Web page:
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Blocking The Binge: UF Researchers Explore Use Of Epilepsy Medication To Treat Eating Disorder

Date:
August 10, 1999
Source:
University Of Florida Health Science Center
Summary:
A medication for epilepsy holds promise of also helping people who suffer from binge eating, according to a University of Florida psychiatrist.

GAINESVILLE, Fla.---A medication for epilepsy holds promise of also helping people who suffer from binge eating, according to a University of Florida psychiatrist.

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In a small pilot study, nine of 13 patients who used the anticonvulsant medication topiramate reported long-term decreased incidence of binge eating episodes, with four patients ending uncontrolled consumption completely, said Dr. Nathan Shapira, an assistant professor of psychiatry at UF's College of Medicine.

Shapira, who led the research effort while on the faculty of the University of Cincinnati, presented the findings today in a poster session at the World Psychiatric Association conference in Hamburg, Germany.

"What we really found intriguing here is that, for many of these patients, nothing else had worked previously, not only for their binge eating but also for any other psychiatric problems they may have had," Shapira said.

While the results are promising, he cautioned that the drug's effectiveness remains to be verified in larger, placebo-controlled trials. Such trials also would help determine the most effective dosages.

Topiramate was approved by the U.S. Food and Drug Administration in 1996 for epilepsy. Clinical trials for that use had demonstrated an appetite-suppressant effect, which led researchers to begin preliminary tests of it for binge eating. Some practitioners also are using it as a mood stabilizer to treat such disorders as depression and manic depression-illnesses sometimes accompanied by binge eating.

People with binge eating disorder have episodes in which they consume large amounts of food in a short period of time and feel out of control with their eating. It is considered a distinct diagnosis from bulimia, a binge disorder characterized by the additional feature of purging. Those with binge eating disorder are often clinically obese and turn to food in response to what is occurring in their environment rather than physical hunger cues.

An estimated one-third of those seeking treatment for obesity have binge eating disorder, according to Dr. Toby Goldsmith a clinical assistant professor of psychiatry at UF and director of the women's program at the Shands at UF Psychiatry Specialty Clinic. She said that a major problem with many weight-loss programs is that binge eating is rarely addressed.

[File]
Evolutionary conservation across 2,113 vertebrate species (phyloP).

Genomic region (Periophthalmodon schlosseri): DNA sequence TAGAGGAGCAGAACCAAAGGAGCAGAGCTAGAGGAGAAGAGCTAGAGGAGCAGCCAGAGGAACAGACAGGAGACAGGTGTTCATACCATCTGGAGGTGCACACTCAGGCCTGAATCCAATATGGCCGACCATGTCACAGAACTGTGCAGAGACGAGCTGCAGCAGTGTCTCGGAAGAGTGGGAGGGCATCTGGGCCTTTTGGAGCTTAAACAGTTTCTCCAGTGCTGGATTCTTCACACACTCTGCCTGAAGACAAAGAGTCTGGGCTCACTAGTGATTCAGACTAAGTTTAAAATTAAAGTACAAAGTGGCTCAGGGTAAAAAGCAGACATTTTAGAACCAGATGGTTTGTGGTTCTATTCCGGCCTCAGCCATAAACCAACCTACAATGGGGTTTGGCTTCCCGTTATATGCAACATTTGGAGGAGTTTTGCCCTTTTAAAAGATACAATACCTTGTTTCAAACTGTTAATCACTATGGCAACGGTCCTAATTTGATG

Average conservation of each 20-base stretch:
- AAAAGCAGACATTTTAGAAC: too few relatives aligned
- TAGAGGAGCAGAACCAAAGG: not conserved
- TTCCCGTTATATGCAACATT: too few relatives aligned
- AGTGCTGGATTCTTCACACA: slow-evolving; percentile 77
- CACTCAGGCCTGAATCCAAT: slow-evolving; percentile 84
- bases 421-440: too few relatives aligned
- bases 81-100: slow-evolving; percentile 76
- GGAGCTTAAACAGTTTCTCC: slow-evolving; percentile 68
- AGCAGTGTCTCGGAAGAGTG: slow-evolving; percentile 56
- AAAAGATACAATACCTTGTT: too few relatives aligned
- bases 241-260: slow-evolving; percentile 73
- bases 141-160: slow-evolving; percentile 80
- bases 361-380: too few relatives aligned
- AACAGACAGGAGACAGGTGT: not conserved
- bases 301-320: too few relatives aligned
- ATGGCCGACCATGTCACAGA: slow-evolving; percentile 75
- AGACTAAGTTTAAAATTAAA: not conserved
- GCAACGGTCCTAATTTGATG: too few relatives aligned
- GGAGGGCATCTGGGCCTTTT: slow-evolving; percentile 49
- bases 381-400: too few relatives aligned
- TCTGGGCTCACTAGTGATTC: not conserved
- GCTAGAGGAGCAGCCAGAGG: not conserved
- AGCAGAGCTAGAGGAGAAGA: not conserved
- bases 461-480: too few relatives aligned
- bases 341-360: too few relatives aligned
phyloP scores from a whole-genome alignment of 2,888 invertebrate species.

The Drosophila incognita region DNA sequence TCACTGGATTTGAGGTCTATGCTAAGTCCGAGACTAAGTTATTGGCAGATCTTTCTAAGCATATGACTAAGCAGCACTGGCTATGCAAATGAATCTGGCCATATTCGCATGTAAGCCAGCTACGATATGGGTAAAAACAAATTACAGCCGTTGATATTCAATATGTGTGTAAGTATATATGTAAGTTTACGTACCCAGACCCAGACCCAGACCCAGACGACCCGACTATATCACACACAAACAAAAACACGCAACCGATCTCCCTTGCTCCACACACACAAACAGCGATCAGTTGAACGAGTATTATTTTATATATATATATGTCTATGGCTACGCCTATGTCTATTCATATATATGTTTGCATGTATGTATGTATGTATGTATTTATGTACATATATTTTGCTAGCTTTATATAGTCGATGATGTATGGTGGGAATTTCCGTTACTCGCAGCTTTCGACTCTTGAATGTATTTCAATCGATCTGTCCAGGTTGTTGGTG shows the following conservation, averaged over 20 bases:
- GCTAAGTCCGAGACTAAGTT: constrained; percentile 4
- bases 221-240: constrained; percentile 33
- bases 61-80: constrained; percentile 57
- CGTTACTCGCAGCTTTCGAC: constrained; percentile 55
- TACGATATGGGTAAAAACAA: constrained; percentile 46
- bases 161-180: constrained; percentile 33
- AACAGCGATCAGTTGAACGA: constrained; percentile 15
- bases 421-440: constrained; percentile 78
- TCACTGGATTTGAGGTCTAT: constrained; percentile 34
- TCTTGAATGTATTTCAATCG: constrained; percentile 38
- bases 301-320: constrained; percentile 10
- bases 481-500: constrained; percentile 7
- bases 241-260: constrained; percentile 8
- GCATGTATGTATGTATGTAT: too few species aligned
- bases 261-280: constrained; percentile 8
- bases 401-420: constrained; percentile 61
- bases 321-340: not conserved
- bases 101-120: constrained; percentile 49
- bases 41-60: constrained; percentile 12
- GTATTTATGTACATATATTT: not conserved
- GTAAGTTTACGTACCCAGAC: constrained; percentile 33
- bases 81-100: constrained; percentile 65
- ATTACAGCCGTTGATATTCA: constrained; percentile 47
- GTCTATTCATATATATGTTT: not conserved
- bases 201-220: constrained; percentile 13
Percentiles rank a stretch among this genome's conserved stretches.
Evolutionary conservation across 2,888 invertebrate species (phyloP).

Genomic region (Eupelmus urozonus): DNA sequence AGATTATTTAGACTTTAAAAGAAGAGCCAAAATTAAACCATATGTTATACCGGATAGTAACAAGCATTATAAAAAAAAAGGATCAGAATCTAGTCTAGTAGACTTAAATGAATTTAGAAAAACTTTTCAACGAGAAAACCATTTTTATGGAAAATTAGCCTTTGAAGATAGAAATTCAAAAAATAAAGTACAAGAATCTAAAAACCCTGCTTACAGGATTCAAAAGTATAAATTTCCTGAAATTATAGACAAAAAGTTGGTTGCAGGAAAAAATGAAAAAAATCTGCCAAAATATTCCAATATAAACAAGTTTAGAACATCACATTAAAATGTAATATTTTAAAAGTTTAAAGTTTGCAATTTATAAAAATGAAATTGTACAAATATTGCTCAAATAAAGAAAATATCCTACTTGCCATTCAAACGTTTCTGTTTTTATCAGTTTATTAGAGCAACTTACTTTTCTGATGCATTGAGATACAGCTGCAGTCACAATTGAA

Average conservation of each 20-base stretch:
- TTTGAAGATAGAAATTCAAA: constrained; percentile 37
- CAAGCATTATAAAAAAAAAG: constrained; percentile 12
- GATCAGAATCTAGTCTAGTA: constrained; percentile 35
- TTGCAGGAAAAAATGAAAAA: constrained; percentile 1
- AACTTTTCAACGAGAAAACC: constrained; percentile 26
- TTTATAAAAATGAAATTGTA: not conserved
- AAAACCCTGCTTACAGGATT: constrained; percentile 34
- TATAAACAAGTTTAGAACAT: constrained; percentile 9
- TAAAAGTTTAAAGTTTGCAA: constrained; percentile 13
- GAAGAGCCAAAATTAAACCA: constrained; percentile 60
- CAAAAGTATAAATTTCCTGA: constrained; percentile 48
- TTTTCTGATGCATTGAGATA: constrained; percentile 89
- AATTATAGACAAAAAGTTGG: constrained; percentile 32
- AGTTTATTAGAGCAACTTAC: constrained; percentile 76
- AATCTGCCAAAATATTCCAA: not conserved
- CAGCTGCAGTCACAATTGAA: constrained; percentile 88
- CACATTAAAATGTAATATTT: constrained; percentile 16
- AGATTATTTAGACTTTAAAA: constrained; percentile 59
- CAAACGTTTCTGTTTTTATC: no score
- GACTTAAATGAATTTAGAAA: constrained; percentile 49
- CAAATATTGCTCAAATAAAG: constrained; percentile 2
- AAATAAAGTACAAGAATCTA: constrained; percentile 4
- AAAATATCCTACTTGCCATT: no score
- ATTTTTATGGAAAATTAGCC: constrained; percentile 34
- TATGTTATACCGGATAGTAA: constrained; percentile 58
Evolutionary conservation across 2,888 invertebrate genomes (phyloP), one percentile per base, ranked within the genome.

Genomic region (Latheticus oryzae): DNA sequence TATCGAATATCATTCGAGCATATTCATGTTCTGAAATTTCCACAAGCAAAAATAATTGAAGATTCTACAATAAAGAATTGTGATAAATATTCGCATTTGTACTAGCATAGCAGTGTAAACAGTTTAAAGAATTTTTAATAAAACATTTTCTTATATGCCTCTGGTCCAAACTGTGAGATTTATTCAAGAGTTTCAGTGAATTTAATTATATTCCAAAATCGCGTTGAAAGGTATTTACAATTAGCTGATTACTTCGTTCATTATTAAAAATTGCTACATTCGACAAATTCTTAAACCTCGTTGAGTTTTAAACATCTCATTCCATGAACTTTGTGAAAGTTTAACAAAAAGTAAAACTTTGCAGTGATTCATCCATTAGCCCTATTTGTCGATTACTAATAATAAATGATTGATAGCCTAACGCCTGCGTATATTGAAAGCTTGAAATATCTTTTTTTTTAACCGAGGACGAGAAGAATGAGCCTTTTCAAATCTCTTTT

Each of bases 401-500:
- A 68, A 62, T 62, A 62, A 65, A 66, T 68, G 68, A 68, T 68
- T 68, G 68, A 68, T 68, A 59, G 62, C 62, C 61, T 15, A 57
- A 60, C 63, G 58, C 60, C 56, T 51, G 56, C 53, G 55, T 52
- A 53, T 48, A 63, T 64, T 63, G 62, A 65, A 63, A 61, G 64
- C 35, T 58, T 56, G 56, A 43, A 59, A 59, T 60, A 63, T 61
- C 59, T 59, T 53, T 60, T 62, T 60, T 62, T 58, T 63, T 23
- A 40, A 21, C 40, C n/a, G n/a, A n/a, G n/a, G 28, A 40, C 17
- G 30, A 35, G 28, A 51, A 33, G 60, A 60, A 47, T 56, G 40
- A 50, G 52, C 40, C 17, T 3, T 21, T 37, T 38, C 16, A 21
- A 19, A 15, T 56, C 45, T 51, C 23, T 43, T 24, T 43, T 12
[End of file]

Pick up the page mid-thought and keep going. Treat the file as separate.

"The fact that this is not being addressed is what is setting them up for a letdown," Goldsmith said. "Of the people going in for treatment for obesity, most of them will gain back their weight within one to five years."

Goldsmith, also a former faculty member at the University of Cincinnati, said that prior to the study, most of the patients had binged at least once a day. After long-term treatment, ranging from seven months to two years, four patients had complete remission of binge eating, and five had more than a 50 percent decrease in average number of binge episodes per month. One had more than a 25 percent decrease in average monthly binge episodes, and two other patients had an initial decrease of more than 50 percent, but their binge frequency increased over time. One showed little or no improvement.

The study participants were all women who had additional psychological conditions, including bipolar disorder (also known as manic-depression), obsessive-compulsive disorder and clinical depression. Topiramate was added to their medication regimen, producing a mix of responses in these other conditions. Further studies are needed to determine whether it would work equally well in binge disorder patients who are not suffering from other illnesses and taking other therapeutic drugs.

The participants were followed for periods ranging from seven months to two years. At the end of the research period, eight remained on the drug. One woman who had shown more than a 50 percent decrease in binge episodes discontinued the medication because of side effects.

The drug is not addictive, which may allow patients to take it for extended periods. It often produces mild to moderate side effects, including nausea, tingling in the fingers and toes, word-finding cognitive difficulties and fatigue. People taking topiramate also are considered to be at an increased risk of developing kidney stones.


Story Source:

The above story is based on materials provided by University Of Florida Health Science Center. Note: Materials may be edited for content and length.


Cite This Page:

University Of Florida Health Science Center. "Blocking The Binge: UF Researchers Explore Use Of Epilepsy Medication To Treat Eating Disorder." ScienceDaily. ScienceDaily, 10 August 1999. <www.sciencedaily.com/releases/1999/08/990809114706.htm>.
University Of Florida Health Science Center. (1999, August 10). Blocking The Binge: UF Researchers Explore Use Of Epilepsy Medication To Treat Eating Disorder. ScienceDaily. Retrieved April 21, 2015 from www.sciencedaily.com/releases/1999/08/990809114706.htm
University Of Florida Health Science Center. "Blocking The Binge: UF Researchers Explore Use Of Epilepsy Medication To Treat Eating Disorder." ScienceDaily. www.sciencedaily.com/releases/1999/08/990809114706.htm (accessed April 21, 2015).

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